Eastman, Max; Whittier, John, Sandburg, Carl; Van Doren, Mark; Moore, Marianne
c1946. Group of autographs, hand-copied poems, and autographed letters from famous American poets. This lot includes the following:
Carl Sandburg (1878-1967) American poet, biographer, and Pulitzer-prize winner. Two autographs on index cards in black ink (dated August 1946). Very Good condition.
Mark van Doren (1894-1972) American poet/writer. Hand-copied excerpt from "Our Lady Peace" (written by Van Doren in 1943). One-page autographed in black ink (dated 3/7/1946):
She was the very ridges that we must scale,
Securing the rough top. And how she smiled
Was how our strength would issue. Not to fail
Was having her, gigantic, undefiled,
For homely goddess, big as the world that burned,
Grandmother and taskmistress, frild and town.
We let the stranger go; but when we turned
Our lady lived, fierce in each other's frown.
Archibald MacLeish (1892-1982) American poet and writer; First Assistant Secretary of State for Public Affairs. One-page typed memo on "Assistant Secretary of State" letterhead. Signed in black ink and dated 7/24/1945. Letter thanks Stephen for his correspondence: "Your letter is far too kind, but at least it merits more than the autograph of, Yours Very Sincerely..."
Marianne Moore (1887-1972) American modernist poet. In response to Stephen's letter Marianne hand-writes: "Dear Stephen, Since handwriting is a kind of portrait it is reasonable we should take an interest in it but I do not quite approve of 'autograph collecting.' Give some thought to this: Quite aghast from theory, I send you my good wishes." One-page note autographed in black ink (dated 2/15/1946).
Max Eastman (1883-1969) American writer on literature, philosophy and society, a poet and a prominent political activist. In response to Stephen's letter Eastman typed out "Coming To Port":
OUR motion on the soft still misty river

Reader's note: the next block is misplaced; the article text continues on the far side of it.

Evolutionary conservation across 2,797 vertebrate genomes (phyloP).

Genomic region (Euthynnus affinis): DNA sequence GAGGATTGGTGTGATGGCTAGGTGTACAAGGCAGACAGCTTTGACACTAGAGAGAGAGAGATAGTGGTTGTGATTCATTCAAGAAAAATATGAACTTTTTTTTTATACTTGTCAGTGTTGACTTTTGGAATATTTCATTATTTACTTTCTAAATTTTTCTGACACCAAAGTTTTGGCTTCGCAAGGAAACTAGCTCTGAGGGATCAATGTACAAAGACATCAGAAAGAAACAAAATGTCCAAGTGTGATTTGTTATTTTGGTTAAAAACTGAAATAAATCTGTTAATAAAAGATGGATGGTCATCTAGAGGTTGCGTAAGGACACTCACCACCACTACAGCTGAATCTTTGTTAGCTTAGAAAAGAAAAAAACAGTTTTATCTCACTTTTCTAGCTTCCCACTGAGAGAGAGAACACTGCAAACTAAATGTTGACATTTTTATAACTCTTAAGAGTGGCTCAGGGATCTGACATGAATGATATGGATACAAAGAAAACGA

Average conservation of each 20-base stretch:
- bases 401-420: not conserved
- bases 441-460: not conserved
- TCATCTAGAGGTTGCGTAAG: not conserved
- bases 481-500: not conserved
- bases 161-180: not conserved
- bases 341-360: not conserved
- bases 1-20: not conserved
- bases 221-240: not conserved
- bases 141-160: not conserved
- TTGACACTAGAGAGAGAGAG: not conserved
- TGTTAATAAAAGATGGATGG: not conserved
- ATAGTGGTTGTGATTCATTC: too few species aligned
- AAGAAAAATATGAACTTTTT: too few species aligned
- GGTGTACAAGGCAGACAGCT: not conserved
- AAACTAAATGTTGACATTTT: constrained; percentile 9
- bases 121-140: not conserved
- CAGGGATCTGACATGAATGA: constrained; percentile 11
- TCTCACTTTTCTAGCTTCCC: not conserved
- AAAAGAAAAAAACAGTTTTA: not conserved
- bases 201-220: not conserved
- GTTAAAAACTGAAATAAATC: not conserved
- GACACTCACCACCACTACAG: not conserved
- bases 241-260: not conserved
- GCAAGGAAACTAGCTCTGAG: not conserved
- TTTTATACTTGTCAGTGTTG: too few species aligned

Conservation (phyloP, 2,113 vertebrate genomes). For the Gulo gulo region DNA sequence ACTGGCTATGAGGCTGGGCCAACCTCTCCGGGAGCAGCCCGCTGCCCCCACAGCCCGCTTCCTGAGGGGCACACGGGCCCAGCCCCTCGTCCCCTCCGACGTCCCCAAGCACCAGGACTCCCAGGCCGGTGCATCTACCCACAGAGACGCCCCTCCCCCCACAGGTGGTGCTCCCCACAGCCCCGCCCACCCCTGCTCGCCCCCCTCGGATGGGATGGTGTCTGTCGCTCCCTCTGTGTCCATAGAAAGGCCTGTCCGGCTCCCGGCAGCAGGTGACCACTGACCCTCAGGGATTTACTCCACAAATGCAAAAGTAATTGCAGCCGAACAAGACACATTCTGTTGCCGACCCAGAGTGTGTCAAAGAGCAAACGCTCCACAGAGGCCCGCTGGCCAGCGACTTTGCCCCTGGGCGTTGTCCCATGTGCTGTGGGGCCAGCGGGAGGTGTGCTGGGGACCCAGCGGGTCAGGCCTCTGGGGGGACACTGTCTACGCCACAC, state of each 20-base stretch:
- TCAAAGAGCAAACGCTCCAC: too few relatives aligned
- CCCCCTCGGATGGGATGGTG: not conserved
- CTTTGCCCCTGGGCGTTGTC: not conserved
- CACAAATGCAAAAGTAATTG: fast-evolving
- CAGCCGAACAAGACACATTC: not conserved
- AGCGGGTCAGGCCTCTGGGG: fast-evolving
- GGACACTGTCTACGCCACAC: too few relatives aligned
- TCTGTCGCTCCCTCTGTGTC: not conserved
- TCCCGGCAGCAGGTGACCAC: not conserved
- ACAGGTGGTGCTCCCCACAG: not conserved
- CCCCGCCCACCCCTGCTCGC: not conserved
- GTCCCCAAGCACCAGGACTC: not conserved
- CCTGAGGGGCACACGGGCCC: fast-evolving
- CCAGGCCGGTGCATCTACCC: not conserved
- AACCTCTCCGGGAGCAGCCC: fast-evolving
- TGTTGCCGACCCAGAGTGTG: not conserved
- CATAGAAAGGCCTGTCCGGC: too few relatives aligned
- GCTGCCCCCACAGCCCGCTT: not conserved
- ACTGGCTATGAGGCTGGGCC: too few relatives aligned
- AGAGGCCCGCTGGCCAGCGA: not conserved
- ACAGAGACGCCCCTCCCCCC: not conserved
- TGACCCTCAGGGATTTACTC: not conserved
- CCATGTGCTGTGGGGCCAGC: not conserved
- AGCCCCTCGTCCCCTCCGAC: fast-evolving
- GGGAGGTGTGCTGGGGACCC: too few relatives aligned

Is like rest; and like the hours of doom
That rise and follow one another ever,
Ghosts of sleeping battle-cruisers loom
And languish quickly in the liquid gloom.
From watching them your eyes in tears are gleaming,
And your heart is still; and like a sound
In silence is your stillness in the streaming
Of light-whispered laughter all around,
Where happy passengers are homeward bound.
Their sunny journey is in safety ending,
But for you no journey has an end.
The tears that to your eyes their light are lending
Shine in softness to no waiting friend;
Beyond the search of any eye they tend.
There is no nest for the unresting fever
Of your passion, yearning, hungry-veined;
There is no rest nor blessedness forever
That can clasp you, quivering and pained,
Whose eyes burn ever to the Unattained.
Like time, and like the river's fateful flowing,
Flowing though the ship has come to rest,
Your love is passing through the mist and going,
Going infinitely from your breast,
Surpassing time on its immortal quest.
The ship draws softly to the place of waiting,
All flush forward with a joyful aim,
And while their hands with happy hands are mating,
Lips are laughing out a happy name--
You pause, and pass among them like a flame.
Typed letter is two pages in length, signed in black ink, post-marked from Cuba, and dated 3/14/1946. Very Good condition with light+ age toning.
John G. Whittier (1807-1892) American poet. Autograph in pen inscribed: "I am very truly Thy Friend" and dated 1876. Paper note laid on paper with age toning and light wrinkling
Annie Fields (1834-1915) American writer, poet, and philanthropist. One-page autographed letter signed in black ink. Writing is difficult to transcribe but signature confirmed to be Annie Adams Fields (writing from her home at 148 Charles Street). Condition is Very Good with light age toning.
Louis Untermeyer (1885-1977) American poet. Two autographs on index cards in black ink; envelope postmarked 8/9/1945.
Jean Starr Untermeyer (1886-1970) American poet. One-page typed memo signed on personal letterhead. In response to Stephen's letter: "Thank you for your letter of February 4th, which has remained unanswered so long because I have been ill. The necessity to conserve my strength is a prime reason why I have to refuse to copy out poems on request, although I am happy when I know that they are enjoyed. Best luck to your studies and to you." signed in black ink and dated 3/5/1946. Condition is Very Good with light age toning.
Provenance: Second Story Books is delighted to present this original, hand-signed item from the Stephen May Autograph Collection. As a youth in the 1940's, Stephen May (193. More